People in the area said it was the same statue which was stolen from a memorial to a local suicide victim in recent days.
The man, an architect, died before completion of a project he was overseeing.
It is understood the statue was stolen between Friday night and Monday morning.
The icon later appeared on top of the Lanark Way bonfire.
It is the second year in a row that a statue of the Virgin Mary has appeared on the bonfire.
Police said they were aware of the matter and were investigating.
The statue has since been removed from the bonfire, built ahead of the annual 11th night events.
Sinn Féin councillor Ciaran Beattie said the statue's theft was aimed at ramping up tensions in the area.
"The theft of this statue must be condemned," he said. "To add insult to injury the statue was then pictured on top of a nearby loyalist bonfire at Lanark Way and there are concerns in the local area that it will be burned.
"This theft was clearly designed to heighten tensions in the area.
"The Orange Order has said bonfires should be community celebrations. The theft of this holy statue flies in the face of those public positions. Is this part of the so-called graduated response that the alliance of unionist parties and the representatives of loyalist paramilitaries have been talking about?
"I would appeal for someone to have the decency to return this statue safely."
DUP councillor Brian Kingston disputed claims a statue had been placed on the bonfire.
"I have spoken to senior PSNI officers and local community representatives and no-one has seen this alleged incident occurring," he said.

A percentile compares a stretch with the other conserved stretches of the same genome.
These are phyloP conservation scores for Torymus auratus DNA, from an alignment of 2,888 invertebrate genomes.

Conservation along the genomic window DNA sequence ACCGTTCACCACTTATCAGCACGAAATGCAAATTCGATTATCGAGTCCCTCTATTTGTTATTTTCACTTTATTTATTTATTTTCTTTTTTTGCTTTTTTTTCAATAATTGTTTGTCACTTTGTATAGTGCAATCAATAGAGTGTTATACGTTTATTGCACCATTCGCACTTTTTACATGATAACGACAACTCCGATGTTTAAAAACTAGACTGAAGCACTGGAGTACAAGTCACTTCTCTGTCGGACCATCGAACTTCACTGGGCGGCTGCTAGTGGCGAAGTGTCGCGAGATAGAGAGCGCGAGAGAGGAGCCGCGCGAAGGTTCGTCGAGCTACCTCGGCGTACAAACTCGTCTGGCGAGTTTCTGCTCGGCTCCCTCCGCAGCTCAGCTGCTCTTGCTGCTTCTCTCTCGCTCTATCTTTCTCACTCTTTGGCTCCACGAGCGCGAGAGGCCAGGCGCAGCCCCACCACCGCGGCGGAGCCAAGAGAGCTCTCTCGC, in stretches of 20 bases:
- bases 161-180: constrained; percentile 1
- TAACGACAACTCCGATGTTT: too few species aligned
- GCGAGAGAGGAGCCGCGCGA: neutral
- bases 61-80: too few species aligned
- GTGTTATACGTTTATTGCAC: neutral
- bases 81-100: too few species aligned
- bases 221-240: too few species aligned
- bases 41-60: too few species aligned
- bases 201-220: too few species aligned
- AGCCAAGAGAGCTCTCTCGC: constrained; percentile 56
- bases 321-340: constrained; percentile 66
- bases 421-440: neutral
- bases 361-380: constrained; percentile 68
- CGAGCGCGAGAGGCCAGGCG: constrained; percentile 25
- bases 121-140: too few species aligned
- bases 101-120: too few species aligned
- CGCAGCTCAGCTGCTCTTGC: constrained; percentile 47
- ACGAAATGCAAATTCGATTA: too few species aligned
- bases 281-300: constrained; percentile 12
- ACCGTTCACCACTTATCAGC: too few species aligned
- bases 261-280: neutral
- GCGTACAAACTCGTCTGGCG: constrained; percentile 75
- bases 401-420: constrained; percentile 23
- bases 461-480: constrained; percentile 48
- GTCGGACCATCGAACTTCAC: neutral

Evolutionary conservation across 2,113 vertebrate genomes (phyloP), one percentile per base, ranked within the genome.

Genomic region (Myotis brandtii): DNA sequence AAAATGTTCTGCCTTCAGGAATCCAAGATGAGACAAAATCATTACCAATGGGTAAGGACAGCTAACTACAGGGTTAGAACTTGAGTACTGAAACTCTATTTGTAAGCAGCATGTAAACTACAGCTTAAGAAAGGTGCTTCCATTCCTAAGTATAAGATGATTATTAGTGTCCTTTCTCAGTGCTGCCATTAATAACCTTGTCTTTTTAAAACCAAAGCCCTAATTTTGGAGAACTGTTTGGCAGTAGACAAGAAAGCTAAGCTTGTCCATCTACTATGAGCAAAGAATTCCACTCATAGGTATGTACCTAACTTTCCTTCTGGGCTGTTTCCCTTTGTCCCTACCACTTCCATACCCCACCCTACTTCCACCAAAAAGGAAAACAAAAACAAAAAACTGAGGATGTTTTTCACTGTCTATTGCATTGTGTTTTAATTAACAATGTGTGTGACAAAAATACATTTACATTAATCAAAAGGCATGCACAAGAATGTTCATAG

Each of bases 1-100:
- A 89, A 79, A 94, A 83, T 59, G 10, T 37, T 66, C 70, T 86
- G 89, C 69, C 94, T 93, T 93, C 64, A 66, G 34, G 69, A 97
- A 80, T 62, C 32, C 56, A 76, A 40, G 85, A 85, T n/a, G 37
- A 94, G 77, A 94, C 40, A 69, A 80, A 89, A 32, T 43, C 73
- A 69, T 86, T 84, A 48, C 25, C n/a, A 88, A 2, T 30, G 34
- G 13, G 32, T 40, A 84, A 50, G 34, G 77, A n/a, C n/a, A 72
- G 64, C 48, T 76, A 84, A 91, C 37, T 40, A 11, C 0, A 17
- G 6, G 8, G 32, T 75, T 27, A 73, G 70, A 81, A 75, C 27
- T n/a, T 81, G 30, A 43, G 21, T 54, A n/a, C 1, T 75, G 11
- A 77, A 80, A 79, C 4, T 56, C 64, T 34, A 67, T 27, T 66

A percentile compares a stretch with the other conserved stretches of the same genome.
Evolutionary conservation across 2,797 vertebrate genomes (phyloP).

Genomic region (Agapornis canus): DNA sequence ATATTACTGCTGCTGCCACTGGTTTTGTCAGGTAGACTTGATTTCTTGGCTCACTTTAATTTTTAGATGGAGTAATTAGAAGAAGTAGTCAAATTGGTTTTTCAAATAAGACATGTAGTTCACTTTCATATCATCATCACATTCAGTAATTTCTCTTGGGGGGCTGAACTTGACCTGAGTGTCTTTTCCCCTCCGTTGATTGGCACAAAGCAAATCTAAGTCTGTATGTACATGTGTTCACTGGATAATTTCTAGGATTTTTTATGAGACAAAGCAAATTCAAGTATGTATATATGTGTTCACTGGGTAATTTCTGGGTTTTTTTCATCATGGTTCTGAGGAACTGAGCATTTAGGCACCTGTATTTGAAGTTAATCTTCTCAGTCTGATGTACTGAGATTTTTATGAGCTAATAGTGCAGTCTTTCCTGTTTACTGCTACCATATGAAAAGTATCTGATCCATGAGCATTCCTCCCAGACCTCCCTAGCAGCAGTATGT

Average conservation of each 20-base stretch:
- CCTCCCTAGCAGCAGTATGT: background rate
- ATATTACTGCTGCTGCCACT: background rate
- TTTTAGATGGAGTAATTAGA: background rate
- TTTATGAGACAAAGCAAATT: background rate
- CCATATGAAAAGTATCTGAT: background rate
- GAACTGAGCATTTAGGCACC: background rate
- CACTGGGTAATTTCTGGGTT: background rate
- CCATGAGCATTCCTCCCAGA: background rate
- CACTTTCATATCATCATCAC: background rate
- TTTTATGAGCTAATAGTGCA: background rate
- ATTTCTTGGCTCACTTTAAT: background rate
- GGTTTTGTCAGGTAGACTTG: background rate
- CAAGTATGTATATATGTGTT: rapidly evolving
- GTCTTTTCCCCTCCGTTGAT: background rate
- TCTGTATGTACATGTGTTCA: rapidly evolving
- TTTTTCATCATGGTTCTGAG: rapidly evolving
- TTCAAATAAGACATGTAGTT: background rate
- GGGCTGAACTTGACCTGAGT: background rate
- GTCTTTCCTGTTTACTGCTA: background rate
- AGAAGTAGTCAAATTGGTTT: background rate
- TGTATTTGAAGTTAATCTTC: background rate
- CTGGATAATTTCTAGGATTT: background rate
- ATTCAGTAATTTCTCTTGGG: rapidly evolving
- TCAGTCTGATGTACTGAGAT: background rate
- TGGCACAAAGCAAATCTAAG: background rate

"I have been assured by people close to the bonfire builders that no statue has been placed on the bonfire."
He appealed for the return of the statue reported stolen from the Springfield Road.
Last July a statue of the Virgin Mary was defaced and put on the Lanark Way bonfire. It was returned to Fr Gary Donegan, Rector of Holy Cross Church, by a member of the Protestant community before the bonfire was lit. The face of the statue was missing and it had two major cracks along with scorch marks on the back.
It is not the first time loyalist bonfires have caused anger.
Last year a figure, believed to depict Fr Matt Wallace, a west Belfast priest who committed suicide, was placed in a grotesque pose on an 11th night bonfire in the loyalist Rathcoole estate in Newtownabbey.
An effigy of the Pope was burnt in Sandy Row, while the national flags of Poland, Palestine and the Vatican were burned at Cluan Place. However, in one case, bungling loyalists confused the flag of the Ivory Coast with an Irish tricolour, mistakenly burning it on a bonfire.